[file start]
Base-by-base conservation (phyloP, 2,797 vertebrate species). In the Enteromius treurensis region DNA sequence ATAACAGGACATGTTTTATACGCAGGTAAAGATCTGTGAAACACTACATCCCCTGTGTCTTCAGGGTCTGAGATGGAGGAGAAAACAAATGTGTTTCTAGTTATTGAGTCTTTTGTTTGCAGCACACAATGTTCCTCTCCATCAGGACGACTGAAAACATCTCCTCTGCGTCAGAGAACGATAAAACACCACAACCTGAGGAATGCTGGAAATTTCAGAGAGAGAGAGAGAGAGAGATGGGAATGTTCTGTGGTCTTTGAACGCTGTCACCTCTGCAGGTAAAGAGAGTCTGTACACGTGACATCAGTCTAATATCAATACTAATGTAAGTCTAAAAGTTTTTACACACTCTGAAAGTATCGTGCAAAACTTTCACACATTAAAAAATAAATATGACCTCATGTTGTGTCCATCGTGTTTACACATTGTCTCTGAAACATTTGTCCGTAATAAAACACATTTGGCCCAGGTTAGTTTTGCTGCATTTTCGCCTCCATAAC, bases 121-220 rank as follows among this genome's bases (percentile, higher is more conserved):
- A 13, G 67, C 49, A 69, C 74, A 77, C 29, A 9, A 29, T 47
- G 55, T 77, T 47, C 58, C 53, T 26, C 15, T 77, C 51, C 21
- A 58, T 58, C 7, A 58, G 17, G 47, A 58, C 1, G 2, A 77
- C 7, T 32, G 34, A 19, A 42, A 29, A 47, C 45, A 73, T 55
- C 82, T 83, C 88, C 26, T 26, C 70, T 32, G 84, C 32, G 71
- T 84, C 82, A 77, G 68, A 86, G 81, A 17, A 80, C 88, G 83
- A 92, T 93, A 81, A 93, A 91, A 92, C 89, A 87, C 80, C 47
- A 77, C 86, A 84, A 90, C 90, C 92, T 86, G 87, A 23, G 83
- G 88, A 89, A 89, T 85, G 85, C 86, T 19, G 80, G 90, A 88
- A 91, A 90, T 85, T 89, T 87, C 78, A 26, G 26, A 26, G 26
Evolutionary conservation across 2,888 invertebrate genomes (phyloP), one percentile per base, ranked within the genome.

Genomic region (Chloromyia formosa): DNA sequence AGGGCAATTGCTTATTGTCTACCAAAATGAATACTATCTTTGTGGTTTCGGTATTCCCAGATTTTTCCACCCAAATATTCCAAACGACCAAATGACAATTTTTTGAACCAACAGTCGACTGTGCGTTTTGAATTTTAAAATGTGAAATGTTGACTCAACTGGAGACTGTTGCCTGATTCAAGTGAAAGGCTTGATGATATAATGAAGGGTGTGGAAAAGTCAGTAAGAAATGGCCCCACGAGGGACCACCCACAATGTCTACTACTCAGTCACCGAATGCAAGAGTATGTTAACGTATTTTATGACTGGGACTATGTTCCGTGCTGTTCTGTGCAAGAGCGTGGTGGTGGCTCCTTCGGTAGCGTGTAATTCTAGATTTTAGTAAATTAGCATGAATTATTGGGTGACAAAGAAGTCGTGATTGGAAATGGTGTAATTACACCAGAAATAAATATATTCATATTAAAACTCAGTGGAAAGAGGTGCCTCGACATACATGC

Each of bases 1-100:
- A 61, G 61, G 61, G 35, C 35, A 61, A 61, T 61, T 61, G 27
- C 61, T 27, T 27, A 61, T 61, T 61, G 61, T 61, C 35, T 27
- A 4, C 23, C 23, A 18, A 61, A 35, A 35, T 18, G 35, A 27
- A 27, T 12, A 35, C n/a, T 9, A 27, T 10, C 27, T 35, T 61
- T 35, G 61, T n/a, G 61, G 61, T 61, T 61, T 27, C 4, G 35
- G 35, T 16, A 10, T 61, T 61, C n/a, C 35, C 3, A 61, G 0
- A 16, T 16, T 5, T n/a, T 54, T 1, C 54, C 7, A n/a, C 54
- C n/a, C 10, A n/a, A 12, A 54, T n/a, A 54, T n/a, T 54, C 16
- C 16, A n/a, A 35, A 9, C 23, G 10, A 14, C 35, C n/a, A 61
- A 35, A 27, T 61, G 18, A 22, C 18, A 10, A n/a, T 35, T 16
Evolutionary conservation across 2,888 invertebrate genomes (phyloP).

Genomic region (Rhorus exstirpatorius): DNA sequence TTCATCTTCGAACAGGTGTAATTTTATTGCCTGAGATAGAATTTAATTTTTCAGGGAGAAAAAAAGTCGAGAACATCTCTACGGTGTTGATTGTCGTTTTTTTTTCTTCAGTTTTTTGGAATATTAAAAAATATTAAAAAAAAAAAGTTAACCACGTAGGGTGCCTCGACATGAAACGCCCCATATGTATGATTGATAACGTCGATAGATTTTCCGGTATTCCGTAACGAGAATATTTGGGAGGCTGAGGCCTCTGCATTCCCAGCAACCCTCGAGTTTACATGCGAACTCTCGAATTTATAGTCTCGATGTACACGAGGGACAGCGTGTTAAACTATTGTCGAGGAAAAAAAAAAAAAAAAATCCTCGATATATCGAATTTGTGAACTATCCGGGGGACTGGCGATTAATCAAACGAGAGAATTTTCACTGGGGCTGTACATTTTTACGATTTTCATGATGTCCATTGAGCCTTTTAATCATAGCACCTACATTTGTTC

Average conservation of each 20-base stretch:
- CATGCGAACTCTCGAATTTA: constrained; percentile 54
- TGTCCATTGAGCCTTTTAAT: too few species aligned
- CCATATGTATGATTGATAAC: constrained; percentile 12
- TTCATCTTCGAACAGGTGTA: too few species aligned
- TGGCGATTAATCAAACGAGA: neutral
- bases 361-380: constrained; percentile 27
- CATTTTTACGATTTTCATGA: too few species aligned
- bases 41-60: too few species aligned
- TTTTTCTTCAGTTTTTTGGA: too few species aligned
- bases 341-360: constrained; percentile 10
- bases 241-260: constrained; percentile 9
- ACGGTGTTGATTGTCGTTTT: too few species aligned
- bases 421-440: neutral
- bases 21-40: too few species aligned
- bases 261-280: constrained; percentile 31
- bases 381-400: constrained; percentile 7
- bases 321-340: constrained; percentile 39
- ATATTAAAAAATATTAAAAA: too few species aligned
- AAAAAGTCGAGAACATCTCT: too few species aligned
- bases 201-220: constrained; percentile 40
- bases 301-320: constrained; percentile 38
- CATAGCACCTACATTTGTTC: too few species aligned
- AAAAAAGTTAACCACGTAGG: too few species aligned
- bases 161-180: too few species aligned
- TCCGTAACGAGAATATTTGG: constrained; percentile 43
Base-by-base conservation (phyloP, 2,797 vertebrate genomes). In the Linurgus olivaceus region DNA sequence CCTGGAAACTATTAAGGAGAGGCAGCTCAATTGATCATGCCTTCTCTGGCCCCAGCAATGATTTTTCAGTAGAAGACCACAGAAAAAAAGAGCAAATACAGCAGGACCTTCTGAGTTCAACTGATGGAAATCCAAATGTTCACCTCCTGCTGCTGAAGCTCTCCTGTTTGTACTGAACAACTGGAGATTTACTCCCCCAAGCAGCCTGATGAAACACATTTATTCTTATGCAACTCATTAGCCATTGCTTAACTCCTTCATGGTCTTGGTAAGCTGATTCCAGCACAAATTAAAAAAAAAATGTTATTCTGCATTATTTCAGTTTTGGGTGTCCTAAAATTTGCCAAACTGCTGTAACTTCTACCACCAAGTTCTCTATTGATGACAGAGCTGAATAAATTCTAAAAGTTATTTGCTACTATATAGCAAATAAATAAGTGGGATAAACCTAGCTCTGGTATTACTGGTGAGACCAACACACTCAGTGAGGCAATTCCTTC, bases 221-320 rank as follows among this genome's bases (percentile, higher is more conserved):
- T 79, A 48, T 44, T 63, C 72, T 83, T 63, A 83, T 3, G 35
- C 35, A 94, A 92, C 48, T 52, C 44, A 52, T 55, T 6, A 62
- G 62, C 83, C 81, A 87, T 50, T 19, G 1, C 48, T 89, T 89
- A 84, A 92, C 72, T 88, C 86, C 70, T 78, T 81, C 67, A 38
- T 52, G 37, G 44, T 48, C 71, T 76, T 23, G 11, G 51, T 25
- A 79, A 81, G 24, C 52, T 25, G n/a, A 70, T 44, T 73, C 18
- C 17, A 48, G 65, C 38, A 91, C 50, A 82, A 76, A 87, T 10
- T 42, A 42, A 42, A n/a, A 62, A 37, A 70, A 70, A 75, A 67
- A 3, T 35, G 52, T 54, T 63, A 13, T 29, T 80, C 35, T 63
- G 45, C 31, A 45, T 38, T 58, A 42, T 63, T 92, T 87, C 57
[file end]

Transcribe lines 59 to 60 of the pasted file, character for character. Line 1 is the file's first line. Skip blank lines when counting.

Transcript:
- A 79, A 81, G 24, C 52, T 25, G n/a, A 70, T 44, T 73, C 18
- C 17, A 48, G 65, C 38, A 91, C 50, A 82, A 76, A 87, T 10